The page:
Springerville power station

From Global Energy Monitor

Springerville power station is a 1,765.8-megawatt (MW) coal-fired power station operated by the Tucson Electric Power Company near Springerville, Arizona.


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Plant Data


Springerville Units 3 and 4 were the subject of a lawsuit brought by Arizona Center for Law in the Public Interest on behalf of Western Resource Advocates and Grand Canyon Trust. After a series of court decisions and hearing, a settlement was reached that allowed construction of the plants in exchange for lowered emissions and investment in renewable energy and energy efficiency programs.[5]

On May 6, 2008, the Sierra Club sent a maximum achievable control technology (MACT) notice letter to Tucson Electric requiring the company to install technology to control mercury and other hazardous air pollutant emissions from the proposed units. By July 2008, Unit 3 was operational.[6]

On December 31, 2008, Unit 4 suffered a fire estimated to have caused $10 to $12 million in damage. While some construction has been rescheduled, the plant is projected to begin commercial production by the end of the year. It will begin burning oil in September 2009 and switch to burning coal soon after.[7]

On March 18, 2010, the Arizona Department of Environmental Quality issued a revised, draft Title V operating permit for the Springerville Station, which incorporates mercury emission limits for the project. Springerville power station Unit 4 began operating in December 2009.[6]

Unit 4 Energy Production and Consumer Costs

Springerville power station's Unit 4 burns approximately 60 rail cars' worth of coal daily. The coal is mined in the Powder River Basin of Wyoming. In the spring of 2009, customers will begin paying about $6 more on their monthly bills. The costs are due to the fact that the plant's construction overshot its cost by $350 million. Pending climate legislation could also make the plant's operations more expensive if it is forced to install pollution reduction equipment. As a result, popular support for the plant has waned.[8]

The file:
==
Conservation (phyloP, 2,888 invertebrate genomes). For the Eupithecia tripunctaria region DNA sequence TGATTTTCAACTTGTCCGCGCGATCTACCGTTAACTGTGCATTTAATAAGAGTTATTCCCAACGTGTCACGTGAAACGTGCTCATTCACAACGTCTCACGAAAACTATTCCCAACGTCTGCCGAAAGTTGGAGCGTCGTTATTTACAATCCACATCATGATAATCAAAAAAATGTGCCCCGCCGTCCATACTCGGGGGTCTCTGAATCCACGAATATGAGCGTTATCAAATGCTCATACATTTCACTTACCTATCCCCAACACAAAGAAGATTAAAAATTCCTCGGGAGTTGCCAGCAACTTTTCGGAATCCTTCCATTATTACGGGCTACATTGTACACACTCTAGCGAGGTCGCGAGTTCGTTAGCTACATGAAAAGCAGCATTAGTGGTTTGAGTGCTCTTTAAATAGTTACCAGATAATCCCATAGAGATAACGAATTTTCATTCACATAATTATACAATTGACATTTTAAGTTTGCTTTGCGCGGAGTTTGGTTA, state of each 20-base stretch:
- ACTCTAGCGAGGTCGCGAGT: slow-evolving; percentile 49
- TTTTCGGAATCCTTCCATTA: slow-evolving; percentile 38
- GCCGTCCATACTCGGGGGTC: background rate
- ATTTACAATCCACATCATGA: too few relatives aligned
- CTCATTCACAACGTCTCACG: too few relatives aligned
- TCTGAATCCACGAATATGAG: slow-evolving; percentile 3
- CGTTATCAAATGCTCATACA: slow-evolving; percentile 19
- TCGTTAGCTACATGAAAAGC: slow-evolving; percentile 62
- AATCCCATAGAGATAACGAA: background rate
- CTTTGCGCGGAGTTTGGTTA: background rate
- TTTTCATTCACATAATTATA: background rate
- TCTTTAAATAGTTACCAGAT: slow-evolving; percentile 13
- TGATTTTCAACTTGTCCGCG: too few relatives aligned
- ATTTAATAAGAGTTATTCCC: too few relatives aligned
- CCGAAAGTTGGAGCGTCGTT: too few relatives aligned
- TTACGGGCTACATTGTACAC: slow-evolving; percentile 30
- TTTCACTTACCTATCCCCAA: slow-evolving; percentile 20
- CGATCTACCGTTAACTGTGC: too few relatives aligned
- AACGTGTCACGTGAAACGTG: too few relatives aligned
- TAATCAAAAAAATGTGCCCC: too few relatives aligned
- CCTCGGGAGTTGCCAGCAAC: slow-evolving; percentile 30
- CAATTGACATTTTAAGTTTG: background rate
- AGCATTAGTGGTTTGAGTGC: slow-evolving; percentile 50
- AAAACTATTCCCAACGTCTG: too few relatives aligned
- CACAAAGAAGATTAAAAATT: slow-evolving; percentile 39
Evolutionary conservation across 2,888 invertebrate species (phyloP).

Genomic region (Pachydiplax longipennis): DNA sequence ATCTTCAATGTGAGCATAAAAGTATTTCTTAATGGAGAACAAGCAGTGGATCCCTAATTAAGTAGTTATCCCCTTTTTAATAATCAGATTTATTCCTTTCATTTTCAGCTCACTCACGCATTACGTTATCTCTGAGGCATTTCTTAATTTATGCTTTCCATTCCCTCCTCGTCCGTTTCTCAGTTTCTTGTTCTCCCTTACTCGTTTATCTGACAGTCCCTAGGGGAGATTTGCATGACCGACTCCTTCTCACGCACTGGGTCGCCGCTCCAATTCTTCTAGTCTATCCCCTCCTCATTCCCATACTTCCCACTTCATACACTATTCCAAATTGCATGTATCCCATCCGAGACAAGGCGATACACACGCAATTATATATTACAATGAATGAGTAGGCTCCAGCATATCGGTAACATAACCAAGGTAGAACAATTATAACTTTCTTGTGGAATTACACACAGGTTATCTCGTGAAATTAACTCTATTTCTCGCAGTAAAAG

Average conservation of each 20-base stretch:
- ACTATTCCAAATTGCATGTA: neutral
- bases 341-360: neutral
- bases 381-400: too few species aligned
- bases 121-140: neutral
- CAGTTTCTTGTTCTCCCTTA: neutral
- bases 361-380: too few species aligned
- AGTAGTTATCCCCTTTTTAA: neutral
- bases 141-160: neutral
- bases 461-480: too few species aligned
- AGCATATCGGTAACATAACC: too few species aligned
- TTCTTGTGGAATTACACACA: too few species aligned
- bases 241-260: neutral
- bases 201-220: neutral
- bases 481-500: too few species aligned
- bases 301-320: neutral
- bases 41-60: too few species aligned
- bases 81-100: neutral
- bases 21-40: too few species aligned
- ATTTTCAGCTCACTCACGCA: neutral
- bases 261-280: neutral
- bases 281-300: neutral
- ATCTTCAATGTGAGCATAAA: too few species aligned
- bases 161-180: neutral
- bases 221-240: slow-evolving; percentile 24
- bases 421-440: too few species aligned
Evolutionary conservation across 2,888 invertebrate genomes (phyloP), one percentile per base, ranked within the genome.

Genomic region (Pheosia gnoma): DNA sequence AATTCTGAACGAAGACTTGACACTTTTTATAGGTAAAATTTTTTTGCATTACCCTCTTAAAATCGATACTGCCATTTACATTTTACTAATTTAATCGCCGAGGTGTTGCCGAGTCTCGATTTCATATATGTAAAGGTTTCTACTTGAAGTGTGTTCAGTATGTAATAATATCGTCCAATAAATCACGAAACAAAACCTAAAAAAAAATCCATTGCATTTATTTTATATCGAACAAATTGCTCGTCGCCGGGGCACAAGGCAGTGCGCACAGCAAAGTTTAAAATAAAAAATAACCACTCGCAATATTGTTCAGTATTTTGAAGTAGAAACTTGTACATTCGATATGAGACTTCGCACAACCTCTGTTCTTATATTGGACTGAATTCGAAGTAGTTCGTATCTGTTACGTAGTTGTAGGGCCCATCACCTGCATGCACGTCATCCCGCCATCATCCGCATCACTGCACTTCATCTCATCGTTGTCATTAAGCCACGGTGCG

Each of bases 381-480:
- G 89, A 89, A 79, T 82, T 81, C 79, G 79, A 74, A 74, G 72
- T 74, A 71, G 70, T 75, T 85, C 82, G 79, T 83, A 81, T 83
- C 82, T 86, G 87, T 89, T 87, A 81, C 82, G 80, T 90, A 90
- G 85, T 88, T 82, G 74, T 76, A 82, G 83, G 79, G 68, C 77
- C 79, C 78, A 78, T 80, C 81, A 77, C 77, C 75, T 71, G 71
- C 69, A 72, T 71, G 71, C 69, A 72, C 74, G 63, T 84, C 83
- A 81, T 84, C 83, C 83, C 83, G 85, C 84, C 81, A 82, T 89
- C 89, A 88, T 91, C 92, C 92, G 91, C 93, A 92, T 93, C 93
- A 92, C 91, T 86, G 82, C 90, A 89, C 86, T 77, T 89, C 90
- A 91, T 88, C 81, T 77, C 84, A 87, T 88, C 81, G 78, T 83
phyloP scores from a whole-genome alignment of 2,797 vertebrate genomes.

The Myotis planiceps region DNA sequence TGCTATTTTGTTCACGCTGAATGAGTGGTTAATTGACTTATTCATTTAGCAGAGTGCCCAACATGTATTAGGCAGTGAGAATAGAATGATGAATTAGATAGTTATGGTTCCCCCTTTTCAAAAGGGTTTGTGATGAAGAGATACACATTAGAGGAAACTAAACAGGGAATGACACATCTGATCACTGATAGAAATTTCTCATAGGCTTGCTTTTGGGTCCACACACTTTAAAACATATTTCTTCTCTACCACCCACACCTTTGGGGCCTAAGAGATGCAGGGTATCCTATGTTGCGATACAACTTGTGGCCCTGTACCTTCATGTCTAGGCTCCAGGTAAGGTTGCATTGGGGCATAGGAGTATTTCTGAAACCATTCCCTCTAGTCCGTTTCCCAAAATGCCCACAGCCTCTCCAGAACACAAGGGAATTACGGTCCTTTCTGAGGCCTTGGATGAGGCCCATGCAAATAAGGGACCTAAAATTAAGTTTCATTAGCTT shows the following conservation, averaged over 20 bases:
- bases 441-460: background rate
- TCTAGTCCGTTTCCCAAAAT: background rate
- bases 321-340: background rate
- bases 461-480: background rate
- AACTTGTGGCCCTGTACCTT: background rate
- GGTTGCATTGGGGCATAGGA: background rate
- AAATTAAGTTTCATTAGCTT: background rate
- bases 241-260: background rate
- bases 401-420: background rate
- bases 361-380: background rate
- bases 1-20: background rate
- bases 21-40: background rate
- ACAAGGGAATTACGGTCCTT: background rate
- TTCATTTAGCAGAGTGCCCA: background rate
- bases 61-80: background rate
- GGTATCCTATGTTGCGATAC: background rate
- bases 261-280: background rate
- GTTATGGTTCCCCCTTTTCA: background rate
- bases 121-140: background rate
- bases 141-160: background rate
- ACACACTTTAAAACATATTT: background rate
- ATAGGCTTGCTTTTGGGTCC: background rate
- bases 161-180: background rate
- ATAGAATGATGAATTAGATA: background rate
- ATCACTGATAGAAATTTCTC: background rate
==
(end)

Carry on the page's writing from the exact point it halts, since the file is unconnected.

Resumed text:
Retirement discussions

Tucson Electric Power's 2020 Integrated Resource Plan (IRP) contained a proposal to ramp down and eventually retire Springerville Units 1 and 2 by 2027 and 2032 respectively. The IRP also outlined the company's plans to develop new wind and solar generating capacity which it hoped would account for more than 40% of its power production in 2030, more than 60% by 2033, and more than 70% by 2035.[9]

Citizen Groups



  1. "TEP Integrated Resource Plan" tep.com accessed June 2020
  2. "Annual report 2018, page 32" tristategt.org, accessed June 2020
  3. "Springerville Generating Station," Springerville Generating Station, accessed July 14, 2019
  4. "EIA 923 March 2020" EIA 923 2020.
  5. Air Quality and Clean Energy: Springerville Power Plant, Grand Canyon Trust, accessed January 2008.
  6. 6.0 6.1 "Stopping the Coal Rush", Sierra Club, accessed March 2010.
  7. "New SRP generating unit to open despite fire", Ryan Randazzo, The Arizona Republic, March 3, 2009.
  8. "Arizona's last new coal plant?" Ryan Randazzo, The Arizona Republic, March 18, 2010.
  9. Kelsey Misbrener, "Tucson Electric Power plan says solar + wind will provide more than 40% of power by 2030" Solar Power World, Jun. 26, 2020.

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